Carpooling (also car-sharing, ride-sharing, lift-sharing and covoiturage), is the sharing of car journeys so that more than one person travels in a car.
By having more people using one vehicle, carpooling reduces each person's travel costs such as fuel costs, tolls, and the stress of driving. Carpooling is also a more environmentally friendly and sustainable way to travel as sharing journeys reduces carbon emissions, traffic congestion on the roads, and the need for parking spaces. Authorities often encourage carpooling, especially during periods of high pollution or high fuel prices.
In 2009, carpooling represented 43.5% of all trips in the United States and 10% of commute trips. The majority of carpool commutes (over 60%) are "fam-pools" with family members.
Carpool commuting is more popular for people who work in places with more jobs nearby, and who live in places with higher residential densities. Carpooling is significantly correlated with transport operating costs, including gas prices and commute length, and with measures of social capital, such as time spent with others, time spent eating and drinking, and being unmarried. However, carpooling is significantly less likely among people who spend more time at work, older workers, and homeowners.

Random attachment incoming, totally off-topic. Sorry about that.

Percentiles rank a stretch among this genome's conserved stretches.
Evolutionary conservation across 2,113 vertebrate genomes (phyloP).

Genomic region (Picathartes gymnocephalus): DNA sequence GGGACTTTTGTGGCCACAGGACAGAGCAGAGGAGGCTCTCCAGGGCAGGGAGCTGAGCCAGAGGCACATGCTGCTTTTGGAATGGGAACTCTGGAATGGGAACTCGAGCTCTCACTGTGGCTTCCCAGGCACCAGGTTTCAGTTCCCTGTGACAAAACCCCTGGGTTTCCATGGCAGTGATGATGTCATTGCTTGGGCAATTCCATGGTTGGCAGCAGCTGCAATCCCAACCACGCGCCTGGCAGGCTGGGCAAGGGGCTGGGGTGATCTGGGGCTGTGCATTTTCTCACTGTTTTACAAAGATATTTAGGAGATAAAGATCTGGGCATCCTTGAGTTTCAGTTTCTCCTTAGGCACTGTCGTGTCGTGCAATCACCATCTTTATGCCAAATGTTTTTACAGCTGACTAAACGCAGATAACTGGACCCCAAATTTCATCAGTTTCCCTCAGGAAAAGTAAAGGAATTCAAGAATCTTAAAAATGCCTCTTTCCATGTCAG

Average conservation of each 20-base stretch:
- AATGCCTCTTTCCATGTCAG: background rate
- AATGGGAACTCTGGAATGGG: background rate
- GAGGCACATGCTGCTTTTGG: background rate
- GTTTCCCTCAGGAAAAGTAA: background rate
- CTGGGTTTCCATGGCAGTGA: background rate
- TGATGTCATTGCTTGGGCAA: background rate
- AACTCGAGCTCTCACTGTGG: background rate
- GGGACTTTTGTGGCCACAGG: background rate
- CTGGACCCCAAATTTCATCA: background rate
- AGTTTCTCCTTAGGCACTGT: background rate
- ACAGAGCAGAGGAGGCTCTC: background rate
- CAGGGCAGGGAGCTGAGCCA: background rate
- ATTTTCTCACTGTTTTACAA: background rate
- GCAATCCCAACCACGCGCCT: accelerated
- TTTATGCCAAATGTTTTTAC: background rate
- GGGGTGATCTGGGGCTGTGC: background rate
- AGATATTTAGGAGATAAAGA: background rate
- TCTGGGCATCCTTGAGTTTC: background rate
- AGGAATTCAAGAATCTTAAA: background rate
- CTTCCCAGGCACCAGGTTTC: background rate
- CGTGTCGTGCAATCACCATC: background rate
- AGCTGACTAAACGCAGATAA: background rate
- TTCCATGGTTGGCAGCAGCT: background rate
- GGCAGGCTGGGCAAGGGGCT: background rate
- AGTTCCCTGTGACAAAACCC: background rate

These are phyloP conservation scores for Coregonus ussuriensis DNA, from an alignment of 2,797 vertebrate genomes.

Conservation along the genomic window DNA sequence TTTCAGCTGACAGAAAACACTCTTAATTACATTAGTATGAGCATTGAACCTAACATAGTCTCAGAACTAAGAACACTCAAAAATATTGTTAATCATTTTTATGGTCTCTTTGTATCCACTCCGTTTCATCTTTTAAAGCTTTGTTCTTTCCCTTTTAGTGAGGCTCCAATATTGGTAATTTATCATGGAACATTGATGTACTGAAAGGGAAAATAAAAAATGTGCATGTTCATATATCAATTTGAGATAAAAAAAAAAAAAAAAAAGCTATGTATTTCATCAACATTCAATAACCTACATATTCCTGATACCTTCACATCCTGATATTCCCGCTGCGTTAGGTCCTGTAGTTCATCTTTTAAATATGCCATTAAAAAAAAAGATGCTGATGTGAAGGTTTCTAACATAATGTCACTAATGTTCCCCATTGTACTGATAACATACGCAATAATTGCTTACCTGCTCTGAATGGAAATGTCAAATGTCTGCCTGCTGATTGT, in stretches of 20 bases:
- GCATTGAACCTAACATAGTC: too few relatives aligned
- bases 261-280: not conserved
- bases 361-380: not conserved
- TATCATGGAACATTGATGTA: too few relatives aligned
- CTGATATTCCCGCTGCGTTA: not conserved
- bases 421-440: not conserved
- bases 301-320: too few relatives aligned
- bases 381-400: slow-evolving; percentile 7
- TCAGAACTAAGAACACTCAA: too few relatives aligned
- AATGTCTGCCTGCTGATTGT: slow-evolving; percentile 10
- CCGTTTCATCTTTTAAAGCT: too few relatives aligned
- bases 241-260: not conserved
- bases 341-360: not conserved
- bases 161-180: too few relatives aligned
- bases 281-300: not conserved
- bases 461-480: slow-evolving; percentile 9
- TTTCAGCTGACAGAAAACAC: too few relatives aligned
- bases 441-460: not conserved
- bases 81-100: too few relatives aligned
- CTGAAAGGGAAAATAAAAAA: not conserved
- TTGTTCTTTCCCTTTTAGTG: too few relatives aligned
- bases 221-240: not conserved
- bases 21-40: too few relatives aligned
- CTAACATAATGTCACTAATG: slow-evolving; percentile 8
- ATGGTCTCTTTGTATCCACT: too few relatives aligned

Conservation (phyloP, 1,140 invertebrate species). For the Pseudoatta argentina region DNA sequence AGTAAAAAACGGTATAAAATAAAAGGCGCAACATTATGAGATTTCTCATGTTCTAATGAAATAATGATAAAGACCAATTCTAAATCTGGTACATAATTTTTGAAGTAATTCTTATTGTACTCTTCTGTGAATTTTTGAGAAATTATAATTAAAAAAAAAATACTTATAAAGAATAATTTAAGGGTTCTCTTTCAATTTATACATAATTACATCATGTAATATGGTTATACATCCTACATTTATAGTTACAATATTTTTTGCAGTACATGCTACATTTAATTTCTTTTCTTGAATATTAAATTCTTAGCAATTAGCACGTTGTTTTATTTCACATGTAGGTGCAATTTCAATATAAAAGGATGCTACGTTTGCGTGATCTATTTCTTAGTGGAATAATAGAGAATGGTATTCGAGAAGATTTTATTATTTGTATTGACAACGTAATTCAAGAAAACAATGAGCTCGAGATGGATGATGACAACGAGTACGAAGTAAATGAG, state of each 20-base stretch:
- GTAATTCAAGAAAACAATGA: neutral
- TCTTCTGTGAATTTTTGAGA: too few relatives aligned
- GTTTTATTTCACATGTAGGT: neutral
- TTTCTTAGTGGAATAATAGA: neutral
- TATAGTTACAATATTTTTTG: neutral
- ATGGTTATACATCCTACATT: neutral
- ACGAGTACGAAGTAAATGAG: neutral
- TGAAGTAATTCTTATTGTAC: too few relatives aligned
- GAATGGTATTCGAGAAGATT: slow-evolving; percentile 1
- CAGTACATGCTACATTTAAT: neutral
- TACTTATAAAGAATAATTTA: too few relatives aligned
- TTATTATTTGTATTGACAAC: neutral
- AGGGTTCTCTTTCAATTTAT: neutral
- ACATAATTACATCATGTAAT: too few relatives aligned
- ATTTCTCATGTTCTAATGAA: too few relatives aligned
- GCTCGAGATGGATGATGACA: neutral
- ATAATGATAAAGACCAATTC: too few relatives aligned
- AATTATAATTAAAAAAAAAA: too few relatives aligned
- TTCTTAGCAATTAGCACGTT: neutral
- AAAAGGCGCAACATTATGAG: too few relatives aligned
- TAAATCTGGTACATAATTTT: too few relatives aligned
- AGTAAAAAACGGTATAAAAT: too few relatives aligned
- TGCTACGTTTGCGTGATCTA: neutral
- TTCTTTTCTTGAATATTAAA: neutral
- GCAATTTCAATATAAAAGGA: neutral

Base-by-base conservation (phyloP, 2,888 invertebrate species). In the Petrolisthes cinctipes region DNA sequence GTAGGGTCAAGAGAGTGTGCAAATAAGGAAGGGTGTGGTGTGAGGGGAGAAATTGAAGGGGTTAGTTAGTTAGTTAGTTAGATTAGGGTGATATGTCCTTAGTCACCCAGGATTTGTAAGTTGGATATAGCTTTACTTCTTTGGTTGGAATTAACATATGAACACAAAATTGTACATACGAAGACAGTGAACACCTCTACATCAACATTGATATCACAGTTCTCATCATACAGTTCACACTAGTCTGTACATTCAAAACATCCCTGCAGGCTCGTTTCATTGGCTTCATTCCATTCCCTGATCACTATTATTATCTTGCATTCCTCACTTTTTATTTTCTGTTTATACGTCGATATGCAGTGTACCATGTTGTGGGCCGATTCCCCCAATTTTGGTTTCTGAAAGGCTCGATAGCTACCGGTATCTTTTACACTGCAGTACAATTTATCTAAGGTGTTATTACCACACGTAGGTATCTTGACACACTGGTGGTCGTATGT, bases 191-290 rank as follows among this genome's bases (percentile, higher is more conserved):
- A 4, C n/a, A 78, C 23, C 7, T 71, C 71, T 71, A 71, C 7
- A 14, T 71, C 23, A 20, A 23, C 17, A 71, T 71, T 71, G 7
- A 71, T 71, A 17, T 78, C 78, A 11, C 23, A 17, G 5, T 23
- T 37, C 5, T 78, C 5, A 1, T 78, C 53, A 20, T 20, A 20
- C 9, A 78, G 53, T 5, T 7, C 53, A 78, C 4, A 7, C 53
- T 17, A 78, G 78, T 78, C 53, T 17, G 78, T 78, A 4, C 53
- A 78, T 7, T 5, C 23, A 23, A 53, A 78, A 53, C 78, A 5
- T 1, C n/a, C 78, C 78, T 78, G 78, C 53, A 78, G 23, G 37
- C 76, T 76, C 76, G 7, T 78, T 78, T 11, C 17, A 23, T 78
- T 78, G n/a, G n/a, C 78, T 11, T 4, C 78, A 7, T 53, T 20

When carpools start being asssigned by computer, four men in carpool group come into possession of a million dollars that has fallen off an armored car. An ex-policeman has his eyes on the loot as well and the chase is on.
The show is filmed using small cameras mounted within the car. Llewellyn drives his guest to a destination of their choosing as they talk informally about a variety of subjects. As Llewellyn is driving for the majority of the time, it can be difficult to deal with technical problems especially interference from mobile phones. Occasionally, as in the Lisa Rogers episode, outside events such as being stopped by police interrupt the discussions.